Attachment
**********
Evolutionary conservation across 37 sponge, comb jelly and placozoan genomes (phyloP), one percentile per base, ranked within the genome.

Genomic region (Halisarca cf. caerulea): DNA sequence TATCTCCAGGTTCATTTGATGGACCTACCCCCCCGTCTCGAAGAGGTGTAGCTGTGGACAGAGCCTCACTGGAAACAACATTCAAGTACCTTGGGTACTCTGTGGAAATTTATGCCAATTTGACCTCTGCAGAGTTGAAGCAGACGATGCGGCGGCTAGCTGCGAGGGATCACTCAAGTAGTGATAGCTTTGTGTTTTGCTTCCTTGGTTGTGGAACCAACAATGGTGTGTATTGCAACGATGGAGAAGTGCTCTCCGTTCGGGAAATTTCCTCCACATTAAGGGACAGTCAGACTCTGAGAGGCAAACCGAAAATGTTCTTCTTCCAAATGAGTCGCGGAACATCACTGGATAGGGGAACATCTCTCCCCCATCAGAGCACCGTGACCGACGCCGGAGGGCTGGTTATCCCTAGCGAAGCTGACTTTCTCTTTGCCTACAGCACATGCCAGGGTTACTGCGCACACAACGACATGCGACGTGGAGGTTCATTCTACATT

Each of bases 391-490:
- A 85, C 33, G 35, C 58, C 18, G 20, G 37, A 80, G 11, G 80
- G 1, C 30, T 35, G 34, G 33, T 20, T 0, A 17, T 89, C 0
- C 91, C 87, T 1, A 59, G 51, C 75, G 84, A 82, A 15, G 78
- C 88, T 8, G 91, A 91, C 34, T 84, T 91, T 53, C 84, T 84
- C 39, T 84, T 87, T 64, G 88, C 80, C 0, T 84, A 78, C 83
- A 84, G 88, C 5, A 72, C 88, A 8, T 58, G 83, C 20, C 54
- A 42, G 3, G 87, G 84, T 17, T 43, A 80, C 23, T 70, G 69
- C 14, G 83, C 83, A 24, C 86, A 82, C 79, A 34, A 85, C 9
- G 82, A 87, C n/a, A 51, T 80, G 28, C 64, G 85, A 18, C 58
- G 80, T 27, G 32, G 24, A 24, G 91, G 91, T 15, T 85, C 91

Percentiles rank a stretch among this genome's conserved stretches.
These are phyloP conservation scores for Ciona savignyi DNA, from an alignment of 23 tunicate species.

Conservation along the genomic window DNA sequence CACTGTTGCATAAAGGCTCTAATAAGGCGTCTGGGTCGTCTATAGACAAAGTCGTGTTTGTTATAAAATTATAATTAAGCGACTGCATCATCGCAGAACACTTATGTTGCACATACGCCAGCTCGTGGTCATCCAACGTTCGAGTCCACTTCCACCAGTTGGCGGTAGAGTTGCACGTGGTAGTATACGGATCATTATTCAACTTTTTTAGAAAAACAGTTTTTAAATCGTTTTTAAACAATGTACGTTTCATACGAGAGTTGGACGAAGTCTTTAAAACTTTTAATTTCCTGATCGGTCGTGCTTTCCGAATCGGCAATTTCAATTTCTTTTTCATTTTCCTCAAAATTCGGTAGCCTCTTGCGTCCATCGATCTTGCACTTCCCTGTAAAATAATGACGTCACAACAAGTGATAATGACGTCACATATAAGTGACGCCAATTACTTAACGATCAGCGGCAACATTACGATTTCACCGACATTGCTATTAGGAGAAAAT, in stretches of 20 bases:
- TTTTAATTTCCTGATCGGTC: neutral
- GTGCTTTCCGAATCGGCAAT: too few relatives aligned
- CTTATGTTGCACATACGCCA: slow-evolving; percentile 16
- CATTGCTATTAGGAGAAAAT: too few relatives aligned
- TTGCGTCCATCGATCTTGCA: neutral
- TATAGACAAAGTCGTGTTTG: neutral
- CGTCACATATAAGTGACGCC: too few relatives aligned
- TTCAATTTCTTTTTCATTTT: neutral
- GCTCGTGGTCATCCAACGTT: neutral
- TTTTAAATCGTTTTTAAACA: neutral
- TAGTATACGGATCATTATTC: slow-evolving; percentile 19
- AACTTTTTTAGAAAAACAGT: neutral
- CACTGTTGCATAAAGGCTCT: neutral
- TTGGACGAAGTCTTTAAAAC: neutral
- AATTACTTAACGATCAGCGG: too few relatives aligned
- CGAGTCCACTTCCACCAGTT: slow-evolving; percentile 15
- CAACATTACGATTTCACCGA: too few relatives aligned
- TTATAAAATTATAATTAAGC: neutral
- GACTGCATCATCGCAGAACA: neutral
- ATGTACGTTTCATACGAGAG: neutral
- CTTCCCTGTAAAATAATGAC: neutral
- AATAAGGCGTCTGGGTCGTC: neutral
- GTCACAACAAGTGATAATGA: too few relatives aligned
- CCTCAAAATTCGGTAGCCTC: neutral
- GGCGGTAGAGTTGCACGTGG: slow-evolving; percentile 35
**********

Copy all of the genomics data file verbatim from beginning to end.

Evolutionary conservation across 37 sponge, comb jelly and placozoan genomes (phyloP), one percentile per base, ranked within the genome.

Genomic region (Halisarca cf. caerulea): DNA sequence TATCTCCAGGTTCATTTGATGGACCTACCCCCCCGTCTCGAAGAGGTGTAGCTGTGGACAGAGCCTCACTGGAAACAACATTCAAGTACCTTGGGTACTCTGTGGAAATTTATGCCAATTTGACCTCTGCAGAGTTGAAGCAGACGATGCGGCGGCTAGCTGCGAGGGATCACTCAAGTAGTGATAGCTTTGTGTTTTGCTTCCTTGGTTGTGGAACCAACAATGGTGTGTATTGCAACGATGGAGAAGTGCTCTCCGTTCGGGAAATTTCCTCCACATTAAGGGACAGTCAGACTCTGAGAGGCAAACCGAAAATGTTCTTCTTCCAAATGAGTCGCGGAACATCACTGGATAGGGGAACATCTCTCCCCCATCAGAGCACCGTGACCGACGCCGGAGGGCTGGTTATCCCTAGCGAAGCTGACTTTCTCTTTGCCTACAGCACATGCCAGGGTTACTGCGCACACAACGACATGCGACGTGGAGGTTCATTCTACATT

Each of bases 391-490:
- A 85, C 33, G 35, C 58, C 18, G 20, G 37, A 80, G 11, G 80
- G 1, C 30, T 35, G 34, G 33, T 20, T 0, A 17, T 89, C 0
- C 91, C 87, T 1, A 59, G 51, C 75, G 84, A 82, A 15, G 78
- C 88, T 8, G 91, A 91, C 34, T 84, T 91, T 53, C 84, T 84
- C 39, T 84, T 87, T 64, G 88, C 80, C 0, T 84, A 78, C 83
- A 84, G 88, C 5, A 72, C 88, A 8, T 58, G 83, C 20, C 54
- A 42, G 3, G 87, G 84, T 17, T 43, A 80, C 23, T 70, G 69
- C 14, G 83, C 83, A 24, C 86, A 82, C 79, A 34, A 85, C 9
- G 82, A 87, C n/a, A 51, T 80, G 28, C 64, G 85, A 18, C 58
- G 80, T 27, G 32, G 24, A 24, G 91, G 91, T 15, T 85, C 91

Percentiles rank a stretch among this genome's conserved stretches.
These are phyloP conservation scores for Ciona savignyi DNA, from an alignment of 23 tunicate species.

Conservation along the genomic window DNA sequence CACTGTTGCATAAAGGCTCTAATAAGGCGTCTGGGTCGTCTATAGACAAAGTCGTGTTTGTTATAAAATTATAATTAAGCGACTGCATCATCGCAGAACACTTATGTTGCACATACGCCAGCTCGTGGTCATCCAACGTTCGAGTCCACTTCCACCAGTTGGCGGTAGAGTTGCACGTGGTAGTATACGGATCATTATTCAACTTTTTTAGAAAAACAGTTTTTAAATCGTTTTTAAACAATGTACGTTTCATACGAGAGTTGGACGAAGTCTTTAAAACTTTTAATTTCCTGATCGGTCGTGCTTTCCGAATCGGCAATTTCAATTTCTTTTTCATTTTCCTCAAAATTCGGTAGCCTCTTGCGTCCATCGATCTTGCACTTCCCTGTAAAATAATGACGTCACAACAAGTGATAATGACGTCACATATAAGTGACGCCAATTACTTAACGATCAGCGGCAACATTACGATTTCACCGACATTGCTATTAGGAGAAAAT, in stretches of 20 bases:
- TTTTAATTTCCTGATCGGTC: neutral
- GTGCTTTCCGAATCGGCAAT: too few relatives aligned
- CTTATGTTGCACATACGCCA: slow-evolving; percentile 16
- CATTGCTATTAGGAGAAAAT: too few relatives aligned
- TTGCGTCCATCGATCTTGCA: neutral
- TATAGACAAAGTCGTGTTTG: neutral
- CGTCACATATAAGTGACGCC: too few relatives aligned
- TTCAATTTCTTTTTCATTTT: neutral
- GCTCGTGGTCATCCAACGTT: neutral
- TTTTAAATCGTTTTTAAACA: neutral
- TAGTATACGGATCATTATTC: slow-evolving; percentile 19
- AACTTTTTTAGAAAAACAGT: neutral
- CACTGTTGCATAAAGGCTCT: neutral
- TTGGACGAAGTCTTTAAAAC: neutral
- AATTACTTAACGATCAGCGG: too few relatives aligned
- CGAGTCCACTTCCACCAGTT: slow-evolving; percentile 15
- CAACATTACGATTTCACCGA: too few relatives aligned
- TTATAAAATTATAATTAAGC: neutral
- GACTGCATCATCGCAGAACA: neutral
- ATGTACGTTTCATACGAGAG: neutral
- CTTCCCTGTAAAATAATGAC: neutral
- AATAAGGCGTCTGGGTCGTC: neutral
- GTCACAACAAGTGATAATGA: too few relatives aligned
- CCTCAAAATTCGGTAGCCTC: neutral
- GGCGGTAGAGTTGCACGTGG: slow-evolving; percentile 35